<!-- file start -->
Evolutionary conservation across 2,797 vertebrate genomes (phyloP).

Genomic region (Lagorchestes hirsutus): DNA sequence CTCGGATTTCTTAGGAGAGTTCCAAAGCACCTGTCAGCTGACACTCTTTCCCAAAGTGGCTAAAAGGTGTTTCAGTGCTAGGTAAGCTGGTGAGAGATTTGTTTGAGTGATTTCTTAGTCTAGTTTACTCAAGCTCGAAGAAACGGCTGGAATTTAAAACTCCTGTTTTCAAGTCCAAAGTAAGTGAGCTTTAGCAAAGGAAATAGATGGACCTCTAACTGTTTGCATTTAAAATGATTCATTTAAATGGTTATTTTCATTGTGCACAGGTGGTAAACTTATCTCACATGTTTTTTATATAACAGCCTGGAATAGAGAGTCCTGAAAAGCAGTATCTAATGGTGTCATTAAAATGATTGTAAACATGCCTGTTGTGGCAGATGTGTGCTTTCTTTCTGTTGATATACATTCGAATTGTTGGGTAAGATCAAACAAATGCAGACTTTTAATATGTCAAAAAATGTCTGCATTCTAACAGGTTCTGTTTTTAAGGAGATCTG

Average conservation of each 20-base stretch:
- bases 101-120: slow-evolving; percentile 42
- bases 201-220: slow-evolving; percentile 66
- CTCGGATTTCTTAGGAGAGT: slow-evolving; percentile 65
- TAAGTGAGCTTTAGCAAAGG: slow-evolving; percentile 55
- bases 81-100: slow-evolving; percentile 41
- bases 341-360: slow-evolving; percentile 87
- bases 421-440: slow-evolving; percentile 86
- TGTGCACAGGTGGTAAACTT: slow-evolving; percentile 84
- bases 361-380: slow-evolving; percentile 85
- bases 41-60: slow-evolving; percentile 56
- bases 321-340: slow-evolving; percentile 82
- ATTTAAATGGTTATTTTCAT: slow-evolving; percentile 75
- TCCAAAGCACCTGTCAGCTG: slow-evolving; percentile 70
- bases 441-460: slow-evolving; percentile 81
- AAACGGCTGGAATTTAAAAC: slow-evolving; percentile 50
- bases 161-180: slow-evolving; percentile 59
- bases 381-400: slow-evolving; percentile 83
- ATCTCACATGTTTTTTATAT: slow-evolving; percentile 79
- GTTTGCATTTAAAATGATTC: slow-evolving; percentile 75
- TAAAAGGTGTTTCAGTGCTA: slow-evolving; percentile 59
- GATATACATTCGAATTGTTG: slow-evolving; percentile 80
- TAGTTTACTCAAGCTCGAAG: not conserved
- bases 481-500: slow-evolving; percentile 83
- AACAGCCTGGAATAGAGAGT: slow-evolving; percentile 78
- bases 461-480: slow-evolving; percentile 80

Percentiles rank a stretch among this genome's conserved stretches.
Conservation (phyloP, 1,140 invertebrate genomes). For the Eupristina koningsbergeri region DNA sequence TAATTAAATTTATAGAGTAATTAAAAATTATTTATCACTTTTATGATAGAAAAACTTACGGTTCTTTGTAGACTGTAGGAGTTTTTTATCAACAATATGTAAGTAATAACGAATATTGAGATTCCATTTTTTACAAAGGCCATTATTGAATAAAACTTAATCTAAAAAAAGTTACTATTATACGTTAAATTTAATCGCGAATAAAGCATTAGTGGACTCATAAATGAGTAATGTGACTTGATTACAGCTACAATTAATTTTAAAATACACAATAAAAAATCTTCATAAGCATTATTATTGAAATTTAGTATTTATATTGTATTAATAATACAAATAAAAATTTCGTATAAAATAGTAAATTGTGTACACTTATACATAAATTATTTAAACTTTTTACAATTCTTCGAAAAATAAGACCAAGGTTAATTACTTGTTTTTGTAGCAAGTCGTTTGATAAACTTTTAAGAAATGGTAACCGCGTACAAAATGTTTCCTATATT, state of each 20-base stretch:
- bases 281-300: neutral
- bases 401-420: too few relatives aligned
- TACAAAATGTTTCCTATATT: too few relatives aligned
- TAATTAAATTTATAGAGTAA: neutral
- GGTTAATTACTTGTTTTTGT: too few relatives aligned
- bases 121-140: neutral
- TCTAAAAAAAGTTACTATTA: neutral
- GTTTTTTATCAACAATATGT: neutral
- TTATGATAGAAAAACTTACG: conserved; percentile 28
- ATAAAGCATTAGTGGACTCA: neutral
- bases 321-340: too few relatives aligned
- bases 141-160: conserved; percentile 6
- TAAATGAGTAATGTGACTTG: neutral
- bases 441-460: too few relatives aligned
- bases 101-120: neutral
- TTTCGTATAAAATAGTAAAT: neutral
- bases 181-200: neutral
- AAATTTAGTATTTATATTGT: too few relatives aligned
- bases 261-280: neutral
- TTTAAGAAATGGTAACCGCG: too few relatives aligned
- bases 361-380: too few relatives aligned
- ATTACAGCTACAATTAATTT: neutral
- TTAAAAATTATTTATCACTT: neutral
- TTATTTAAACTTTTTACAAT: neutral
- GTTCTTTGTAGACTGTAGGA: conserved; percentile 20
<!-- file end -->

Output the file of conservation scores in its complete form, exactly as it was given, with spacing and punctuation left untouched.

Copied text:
Evolutionary conservation across 2,797 vertebrate genomes (phyloP).

Genomic region (Lagorchestes hirsutus): DNA sequence CTCGGATTTCTTAGGAGAGTTCCAAAGCACCTGTCAGCTGACACTCTTTCCCAAAGTGGCTAAAAGGTGTTTCAGTGCTAGGTAAGCTGGTGAGAGATTTGTTTGAGTGATTTCTTAGTCTAGTTTACTCAAGCTCGAAGAAACGGCTGGAATTTAAAACTCCTGTTTTCAAGTCCAAAGTAAGTGAGCTTTAGCAAAGGAAATAGATGGACCTCTAACTGTTTGCATTTAAAATGATTCATTTAAATGGTTATTTTCATTGTGCACAGGTGGTAAACTTATCTCACATGTTTTTTATATAACAGCCTGGAATAGAGAGTCCTGAAAAGCAGTATCTAATGGTGTCATTAAAATGATTGTAAACATGCCTGTTGTGGCAGATGTGTGCTTTCTTTCTGTTGATATACATTCGAATTGTTGGGTAAGATCAAACAAATGCAGACTTTTAATATGTCAAAAAATGTCTGCATTCTAACAGGTTCTGTTTTTAAGGAGATCTG

Average conservation of each 20-base stretch:
- bases 101-120: slow-evolving; percentile 42
- bases 201-220: slow-evolving; percentile 66
- CTCGGATTTCTTAGGAGAGT: slow-evolving; percentile 65
- TAAGTGAGCTTTAGCAAAGG: slow-evolving; percentile 55
- bases 81-100: slow-evolving; percentile 41
- bases 341-360: slow-evolving; percentile 87
- bases 421-440: slow-evolving; percentile 86
- TGTGCACAGGTGGTAAACTT: slow-evolving; percentile 84
- bases 361-380: slow-evolving; percentile 85
- bases 41-60: slow-evolving; percentile 56
- bases 321-340: slow-evolving; percentile 82
- ATTTAAATGGTTATTTTCAT: slow-evolving; percentile 75
- TCCAAAGCACCTGTCAGCTG: slow-evolving; percentile 70
- bases 441-460: slow-evolving; percentile 81
- AAACGGCTGGAATTTAAAAC: slow-evolving; percentile 50
- bases 161-180: slow-evolving; percentile 59
- bases 381-400: slow-evolving; percentile 83
- ATCTCACATGTTTTTTATAT: slow-evolving; percentile 79
- GTTTGCATTTAAAATGATTC: slow-evolving; percentile 75
- TAAAAGGTGTTTCAGTGCTA: slow-evolving; percentile 59
- GATATACATTCGAATTGTTG: slow-evolving; percentile 80
- TAGTTTACTCAAGCTCGAAG: not conserved
- bases 481-500: slow-evolving; percentile 83
- AACAGCCTGGAATAGAGAGT: slow-evolving; percentile 78
- bases 461-480: slow-evolving; percentile 80

Percentiles rank a stretch among this genome's conserved stretches.
Conservation (phyloP, 1,140 invertebrate genomes). For the Eupristina koningsbergeri region DNA sequence TAATTAAATTTATAGAGTAATTAAAAATTATTTATCACTTTTATGATAGAAAAACTTACGGTTCTTTGTAGACTGTAGGAGTTTTTTATCAACAATATGTAAGTAATAACGAATATTGAGATTCCATTTTTTACAAAGGCCATTATTGAATAAAACTTAATCTAAAAAAAGTTACTATTATACGTTAAATTTAATCGCGAATAAAGCATTAGTGGACTCATAAATGAGTAATGTGACTTGATTACAGCTACAATTAATTTTAAAATACACAATAAAAAATCTTCATAAGCATTATTATTGAAATTTAGTATTTATATTGTATTAATAATACAAATAAAAATTTCGTATAAAATAGTAAATTGTGTACACTTATACATAAATTATTTAAACTTTTTACAATTCTTCGAAAAATAAGACCAAGGTTAATTACTTGTTTTTGTAGCAAGTCGTTTGATAAACTTTTAAGAAATGGTAACCGCGTACAAAATGTTTCCTATATT, state of each 20-base stretch:
- bases 281-300: neutral
- bases 401-420: too few relatives aligned
- TACAAAATGTTTCCTATATT: too few relatives aligned
- TAATTAAATTTATAGAGTAA: neutral
- GGTTAATTACTTGTTTTTGT: too few relatives aligned
- bases 121-140: neutral
- TCTAAAAAAAGTTACTATTA: neutral
- GTTTTTTATCAACAATATGT: neutral
- TTATGATAGAAAAACTTACG: conserved; percentile 28
- ATAAAGCATTAGTGGACTCA: neutral
- bases 321-340: too few relatives aligned
- bases 141-160: conserved; percentile 6
- TAAATGAGTAATGTGACTTG: neutral
- bases 441-460: too few relatives aligned
- bases 101-120: neutral
- TTTCGTATAAAATAGTAAAT: neutral
- bases 181-200: neutral
- AAATTTAGTATTTATATTGT: too few relatives aligned
- bases 261-280: neutral
- TTTAAGAAATGGTAACCGCG: too few relatives aligned
- bases 361-380: too few relatives aligned
- ATTACAGCTACAATTAATTT: neutral
- TTAAAAATTATTTATCACTT: neutral
- TTATTTAAACTTTTTACAAT: neutral
- GTTCTTTGTAGACTGTAGGA: conserved; percentile 20